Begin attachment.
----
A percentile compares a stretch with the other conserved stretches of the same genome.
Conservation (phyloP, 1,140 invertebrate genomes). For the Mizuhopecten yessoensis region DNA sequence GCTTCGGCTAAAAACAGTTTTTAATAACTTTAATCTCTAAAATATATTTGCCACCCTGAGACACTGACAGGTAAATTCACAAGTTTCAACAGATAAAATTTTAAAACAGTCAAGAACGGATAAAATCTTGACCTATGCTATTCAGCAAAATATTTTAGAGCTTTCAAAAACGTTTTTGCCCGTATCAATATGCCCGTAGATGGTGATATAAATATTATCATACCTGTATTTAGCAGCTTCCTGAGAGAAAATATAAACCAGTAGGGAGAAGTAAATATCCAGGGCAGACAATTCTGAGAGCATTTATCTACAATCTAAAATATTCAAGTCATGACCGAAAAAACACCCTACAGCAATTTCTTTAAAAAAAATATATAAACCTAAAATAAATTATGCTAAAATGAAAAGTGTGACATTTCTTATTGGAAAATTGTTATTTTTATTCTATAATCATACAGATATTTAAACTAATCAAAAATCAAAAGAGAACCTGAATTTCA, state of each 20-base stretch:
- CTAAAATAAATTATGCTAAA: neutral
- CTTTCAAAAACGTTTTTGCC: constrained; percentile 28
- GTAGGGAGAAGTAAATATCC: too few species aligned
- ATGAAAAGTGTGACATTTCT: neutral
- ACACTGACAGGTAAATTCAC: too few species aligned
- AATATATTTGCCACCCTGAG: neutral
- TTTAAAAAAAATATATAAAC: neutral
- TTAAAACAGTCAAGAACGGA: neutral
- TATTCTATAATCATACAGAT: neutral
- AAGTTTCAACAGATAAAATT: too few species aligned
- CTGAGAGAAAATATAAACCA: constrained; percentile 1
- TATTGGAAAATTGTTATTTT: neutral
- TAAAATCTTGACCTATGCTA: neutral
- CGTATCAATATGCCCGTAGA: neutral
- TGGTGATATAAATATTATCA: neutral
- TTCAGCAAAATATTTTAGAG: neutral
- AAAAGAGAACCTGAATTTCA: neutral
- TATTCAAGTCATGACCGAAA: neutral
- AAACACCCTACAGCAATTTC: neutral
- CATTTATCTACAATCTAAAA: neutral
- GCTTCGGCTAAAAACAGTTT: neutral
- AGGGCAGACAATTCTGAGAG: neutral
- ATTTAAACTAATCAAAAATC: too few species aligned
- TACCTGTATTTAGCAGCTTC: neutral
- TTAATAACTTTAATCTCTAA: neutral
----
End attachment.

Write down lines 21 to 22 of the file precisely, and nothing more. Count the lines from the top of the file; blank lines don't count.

- AAACACCCTACAGCAATTTC: neutral
- CATTTATCTACAATCTAAAA: neutral